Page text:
For instance, Neil Gaiman’s Coraline, George R. R. Martin’s A Game of Thrones series and the film Pan’s Labyrinth have all been described as ‘dark’, to name a few.

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Dragon Fantasy

Like Arthurian fantasy, dragon fantasy goes without saying – it’s all about dragons! Whether the dragons are the main characters, the primal villains, the creatures your heroes discover in a new magical land, or your protagonist’s best friend, if dragons often appear in your novel, your story likely falls into dragon fantasy.


For example, the Eragon series, How to Train Your Dragon, and A Dance With Dragons are all considered dragon fantasy.


Fairy Tale Retellings

Before studying English at university, I had no idea that people like you and me had the legal freedom to write fairy tale retellings – I thought they were strictly meant for established authors after acquiring agreement from the original creator’s estate.


You may have believed the same at one point, but either way, everyone loves a good fairy tale. However, fairy tale retellings are all about recreating our favourite fairy tales and giving them a unique twist, and many that are written for younger audiences continue to keep their original morals and lessons – Disney are pros at this!


Besides Disney though, Geekerella, To Kill a Kingdom and Maleficent are all popular fairy tale retellings.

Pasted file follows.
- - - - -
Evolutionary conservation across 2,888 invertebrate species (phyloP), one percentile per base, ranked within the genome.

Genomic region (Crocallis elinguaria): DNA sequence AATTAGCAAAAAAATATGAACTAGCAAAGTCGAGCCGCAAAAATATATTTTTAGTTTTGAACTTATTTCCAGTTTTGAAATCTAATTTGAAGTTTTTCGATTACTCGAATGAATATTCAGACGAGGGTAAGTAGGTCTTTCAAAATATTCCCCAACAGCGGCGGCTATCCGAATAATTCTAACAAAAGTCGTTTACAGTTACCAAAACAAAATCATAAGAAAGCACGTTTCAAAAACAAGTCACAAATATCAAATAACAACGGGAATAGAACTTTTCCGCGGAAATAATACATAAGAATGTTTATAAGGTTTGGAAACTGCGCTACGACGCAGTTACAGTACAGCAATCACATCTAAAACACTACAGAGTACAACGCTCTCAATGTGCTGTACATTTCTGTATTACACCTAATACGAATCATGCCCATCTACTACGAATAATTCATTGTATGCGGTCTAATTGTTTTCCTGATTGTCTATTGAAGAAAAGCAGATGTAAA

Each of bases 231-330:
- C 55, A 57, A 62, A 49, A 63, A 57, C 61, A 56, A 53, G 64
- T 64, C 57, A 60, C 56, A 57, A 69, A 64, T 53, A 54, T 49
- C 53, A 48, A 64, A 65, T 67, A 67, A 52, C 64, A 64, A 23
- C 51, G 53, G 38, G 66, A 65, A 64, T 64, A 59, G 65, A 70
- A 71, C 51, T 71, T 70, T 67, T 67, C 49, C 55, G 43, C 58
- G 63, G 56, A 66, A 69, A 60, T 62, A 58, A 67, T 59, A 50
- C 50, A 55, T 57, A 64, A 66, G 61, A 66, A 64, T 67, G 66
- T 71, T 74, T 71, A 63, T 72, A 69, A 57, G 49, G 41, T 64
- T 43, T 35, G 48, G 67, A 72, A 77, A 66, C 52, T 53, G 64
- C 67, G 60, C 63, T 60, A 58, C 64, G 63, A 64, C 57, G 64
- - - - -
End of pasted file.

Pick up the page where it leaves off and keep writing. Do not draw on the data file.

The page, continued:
Folklore Fantasy

For us to understand folklore fantasy, we must understand the meaning of ‘folklore’, which is similar to myths and legends. In laymen’s terms, folklore is a collection of traditional or cultural stories that have been passed down through the generations of a community or group of people.


Some well-known folktales you may know include Robin Hood, Arthurian stories and Beowulf. However, folklore isn’t just limited to the famous tales, many lesser-known towns and villages have their own folklore – yours may as well. Folklore paired with fantasy elements therefore creates the folklore fantasy genre.


As well as Arthurian Legend, folklore and fairy tale retellings are also on my "favourites" list, so I'd be honoured to work with you as your book editor to increase your chance of author success! Click here to get in touch with me so we can get started asap!

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High Fantasy

The opposite of low fantasy, high fantasy is also known as epic fantasy and is usually characterised by its setting, characters and plot.


For instance, high fantasy is commonly set in an imaginary world completely different to our own; the subgenre includes a large number of characters who may be magical beings or creatures such as elves, dwarfs and wizards; it has a complex plot that boils down to the hero versus the villain, and quite often a medieval structure of living.




Historical Fantasy